Fred Hutchinson Cancer Research Center’s Steven Wakefield will be one of five grand marshals in the 2018 Seattle Pride Parade on June 24, an honor that is especially fitting given this year’s theme, “Pride Beyond Borders.”
By his count, Wakefield has crossed many borders, traveling to 27 countries as external relations director for the Hutch-headquartered HIV Vaccine Trials Network, a National Institutes of Health–funded global group of scientists, educators and community volunteers working to develop an HIV vaccine. Starting in 2000 as one of the first core employees hired, he has logged countless miles to bridge differences among cultures, races, ethnicities, genders, sexual orientations and scientists and nonscientists — whatever it takes to assemble the giant village needed to find an HIV vaccine.
“He’s a gift,” said past Fred Hutch president and director Dr. Larry Corey, who founded and leads the HVTN. “In this kind, beautiful way, he’s created a culture of diversity and community that I hope has permeated our entire organization. I know it has permeated me.”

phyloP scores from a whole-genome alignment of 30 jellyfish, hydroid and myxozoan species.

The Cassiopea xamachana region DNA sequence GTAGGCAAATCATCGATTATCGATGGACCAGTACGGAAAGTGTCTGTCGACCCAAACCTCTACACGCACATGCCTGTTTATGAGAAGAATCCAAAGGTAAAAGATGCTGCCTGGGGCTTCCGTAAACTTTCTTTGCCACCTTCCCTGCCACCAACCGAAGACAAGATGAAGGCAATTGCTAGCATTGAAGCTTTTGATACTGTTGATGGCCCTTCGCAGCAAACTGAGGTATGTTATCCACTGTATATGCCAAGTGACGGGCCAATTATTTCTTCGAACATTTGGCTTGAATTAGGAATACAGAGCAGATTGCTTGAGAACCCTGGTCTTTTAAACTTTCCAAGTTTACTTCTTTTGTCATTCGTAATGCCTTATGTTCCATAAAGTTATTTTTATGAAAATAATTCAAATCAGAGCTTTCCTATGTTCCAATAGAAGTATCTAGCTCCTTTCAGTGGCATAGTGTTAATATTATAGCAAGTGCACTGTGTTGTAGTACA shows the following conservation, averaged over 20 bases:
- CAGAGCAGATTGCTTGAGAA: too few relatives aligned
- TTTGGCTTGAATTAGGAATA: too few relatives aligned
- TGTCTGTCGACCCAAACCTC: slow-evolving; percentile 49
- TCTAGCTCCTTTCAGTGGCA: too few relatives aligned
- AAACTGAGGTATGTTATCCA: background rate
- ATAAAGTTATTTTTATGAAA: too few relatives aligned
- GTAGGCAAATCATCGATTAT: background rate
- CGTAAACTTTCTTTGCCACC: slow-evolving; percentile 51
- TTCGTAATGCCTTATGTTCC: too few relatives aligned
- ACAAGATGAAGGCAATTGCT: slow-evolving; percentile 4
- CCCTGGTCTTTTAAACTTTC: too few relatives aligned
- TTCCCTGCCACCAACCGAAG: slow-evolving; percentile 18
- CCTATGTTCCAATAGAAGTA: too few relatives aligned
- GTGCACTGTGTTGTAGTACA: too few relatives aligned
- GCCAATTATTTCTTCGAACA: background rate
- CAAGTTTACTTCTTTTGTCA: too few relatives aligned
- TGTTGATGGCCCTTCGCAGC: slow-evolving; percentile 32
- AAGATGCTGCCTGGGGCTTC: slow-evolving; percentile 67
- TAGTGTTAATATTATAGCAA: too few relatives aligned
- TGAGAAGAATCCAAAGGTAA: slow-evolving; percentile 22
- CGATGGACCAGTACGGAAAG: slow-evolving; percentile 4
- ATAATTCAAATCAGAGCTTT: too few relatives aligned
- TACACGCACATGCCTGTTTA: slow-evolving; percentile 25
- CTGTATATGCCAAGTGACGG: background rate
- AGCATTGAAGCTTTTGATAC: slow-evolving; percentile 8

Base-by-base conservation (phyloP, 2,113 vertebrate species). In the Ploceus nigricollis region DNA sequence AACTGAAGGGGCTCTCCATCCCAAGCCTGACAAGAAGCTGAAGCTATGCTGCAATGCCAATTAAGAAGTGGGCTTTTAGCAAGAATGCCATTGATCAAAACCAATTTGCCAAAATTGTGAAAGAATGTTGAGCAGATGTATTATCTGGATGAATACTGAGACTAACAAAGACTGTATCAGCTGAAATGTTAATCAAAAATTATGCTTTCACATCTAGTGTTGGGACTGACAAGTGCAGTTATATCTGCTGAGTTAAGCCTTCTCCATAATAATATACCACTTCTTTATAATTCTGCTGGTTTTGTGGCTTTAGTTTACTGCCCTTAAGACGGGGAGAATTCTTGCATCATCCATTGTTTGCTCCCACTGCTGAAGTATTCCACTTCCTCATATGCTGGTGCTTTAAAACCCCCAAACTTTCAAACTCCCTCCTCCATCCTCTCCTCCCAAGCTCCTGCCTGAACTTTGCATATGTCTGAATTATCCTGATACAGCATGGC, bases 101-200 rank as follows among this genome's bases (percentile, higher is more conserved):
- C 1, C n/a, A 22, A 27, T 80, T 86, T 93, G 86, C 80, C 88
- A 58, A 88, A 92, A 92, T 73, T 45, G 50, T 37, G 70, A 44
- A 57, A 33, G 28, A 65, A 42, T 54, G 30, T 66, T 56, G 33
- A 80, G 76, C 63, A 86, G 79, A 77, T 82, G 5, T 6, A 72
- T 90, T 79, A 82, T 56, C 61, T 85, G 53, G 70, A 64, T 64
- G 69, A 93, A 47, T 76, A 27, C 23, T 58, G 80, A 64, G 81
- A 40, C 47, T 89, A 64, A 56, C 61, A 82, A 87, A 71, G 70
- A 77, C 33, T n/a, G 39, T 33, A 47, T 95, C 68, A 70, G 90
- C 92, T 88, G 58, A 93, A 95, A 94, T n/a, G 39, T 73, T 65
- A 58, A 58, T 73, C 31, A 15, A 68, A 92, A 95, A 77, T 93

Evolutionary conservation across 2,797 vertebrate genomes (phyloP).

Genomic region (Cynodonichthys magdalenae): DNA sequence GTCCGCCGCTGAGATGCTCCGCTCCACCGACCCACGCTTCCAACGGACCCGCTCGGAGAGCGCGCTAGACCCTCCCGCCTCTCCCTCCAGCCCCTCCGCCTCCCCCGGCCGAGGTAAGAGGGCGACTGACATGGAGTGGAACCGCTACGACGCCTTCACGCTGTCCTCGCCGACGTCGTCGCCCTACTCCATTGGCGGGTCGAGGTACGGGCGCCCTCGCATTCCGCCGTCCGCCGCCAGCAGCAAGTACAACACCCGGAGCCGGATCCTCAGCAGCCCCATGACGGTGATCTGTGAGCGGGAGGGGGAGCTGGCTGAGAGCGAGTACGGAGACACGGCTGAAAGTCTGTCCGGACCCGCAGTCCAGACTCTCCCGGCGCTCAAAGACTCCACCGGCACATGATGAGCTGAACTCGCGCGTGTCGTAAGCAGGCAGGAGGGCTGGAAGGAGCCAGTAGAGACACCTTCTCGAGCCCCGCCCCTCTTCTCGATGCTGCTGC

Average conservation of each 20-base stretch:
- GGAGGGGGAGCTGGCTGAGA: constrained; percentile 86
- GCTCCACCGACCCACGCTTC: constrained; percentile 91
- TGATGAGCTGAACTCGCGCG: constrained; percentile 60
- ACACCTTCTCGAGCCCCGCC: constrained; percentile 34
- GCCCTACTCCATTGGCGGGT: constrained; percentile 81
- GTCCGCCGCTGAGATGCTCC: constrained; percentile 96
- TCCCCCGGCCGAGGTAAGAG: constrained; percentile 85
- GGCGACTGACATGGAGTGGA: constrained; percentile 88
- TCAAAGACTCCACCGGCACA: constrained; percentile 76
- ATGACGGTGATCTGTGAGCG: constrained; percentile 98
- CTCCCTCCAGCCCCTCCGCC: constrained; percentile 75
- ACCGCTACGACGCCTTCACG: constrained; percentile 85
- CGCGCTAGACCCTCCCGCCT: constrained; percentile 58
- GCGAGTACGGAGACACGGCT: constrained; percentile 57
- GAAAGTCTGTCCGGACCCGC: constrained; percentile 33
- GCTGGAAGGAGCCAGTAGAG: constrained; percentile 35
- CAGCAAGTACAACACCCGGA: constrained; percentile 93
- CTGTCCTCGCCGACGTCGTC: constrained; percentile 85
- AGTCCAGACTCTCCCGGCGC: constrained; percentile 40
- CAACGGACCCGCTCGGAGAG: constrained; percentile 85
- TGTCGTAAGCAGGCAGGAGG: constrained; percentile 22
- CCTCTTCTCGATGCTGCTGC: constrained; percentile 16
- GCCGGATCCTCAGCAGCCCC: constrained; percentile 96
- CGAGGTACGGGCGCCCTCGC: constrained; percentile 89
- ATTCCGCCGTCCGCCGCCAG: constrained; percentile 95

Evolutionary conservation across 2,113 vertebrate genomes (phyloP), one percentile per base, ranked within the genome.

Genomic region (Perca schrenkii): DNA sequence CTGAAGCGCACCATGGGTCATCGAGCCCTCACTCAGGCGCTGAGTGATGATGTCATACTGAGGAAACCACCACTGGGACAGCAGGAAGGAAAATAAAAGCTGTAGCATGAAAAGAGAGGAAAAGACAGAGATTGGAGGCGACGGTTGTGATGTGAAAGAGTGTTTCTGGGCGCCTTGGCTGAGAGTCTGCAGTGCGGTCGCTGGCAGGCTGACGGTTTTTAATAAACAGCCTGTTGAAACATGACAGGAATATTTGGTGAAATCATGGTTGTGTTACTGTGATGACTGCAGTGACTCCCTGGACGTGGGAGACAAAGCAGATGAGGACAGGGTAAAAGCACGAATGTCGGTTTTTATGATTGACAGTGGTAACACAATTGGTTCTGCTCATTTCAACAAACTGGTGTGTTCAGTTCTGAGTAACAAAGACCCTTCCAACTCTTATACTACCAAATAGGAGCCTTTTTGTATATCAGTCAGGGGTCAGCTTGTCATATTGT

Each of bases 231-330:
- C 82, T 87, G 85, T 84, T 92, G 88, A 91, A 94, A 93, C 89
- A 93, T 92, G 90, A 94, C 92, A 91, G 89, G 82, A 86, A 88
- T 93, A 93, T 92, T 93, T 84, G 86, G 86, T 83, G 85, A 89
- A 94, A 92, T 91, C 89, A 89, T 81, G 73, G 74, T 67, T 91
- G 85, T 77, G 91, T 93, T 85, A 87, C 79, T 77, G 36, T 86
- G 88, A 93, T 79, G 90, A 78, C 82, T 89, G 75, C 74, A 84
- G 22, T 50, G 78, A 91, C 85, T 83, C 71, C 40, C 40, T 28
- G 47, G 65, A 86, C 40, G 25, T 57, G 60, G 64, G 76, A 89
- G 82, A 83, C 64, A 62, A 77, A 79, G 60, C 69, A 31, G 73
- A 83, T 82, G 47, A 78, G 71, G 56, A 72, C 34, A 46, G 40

After coming to the Hutch, Wakefield launched the Legacy Project to engage underrepresented groups in HIV research and clinical trials. He also volunteers as a Pride Foundation board member, encouraging young lesbian, gay, bisexual, trans and queer people throughout the Pacific Northwest to become active in their communities. Before coming to Seattle, he was one of the early organizers of the AIDS Vaccine Advocacy Coalition, now AVAC: Global Advocacy for HIV Prevention, which formed in 1995 to push for a preventive vaccine. He continues to serve on its board, among others.
Wakefield was an HIV advocate in his hometown of Chicago from the time the first AIDS cases were reported nationwide in 1981 and a leader in the LGBTQ community since 1976. But one of the first divides he had to bridge was even closer to home — how to be both black and openly gay.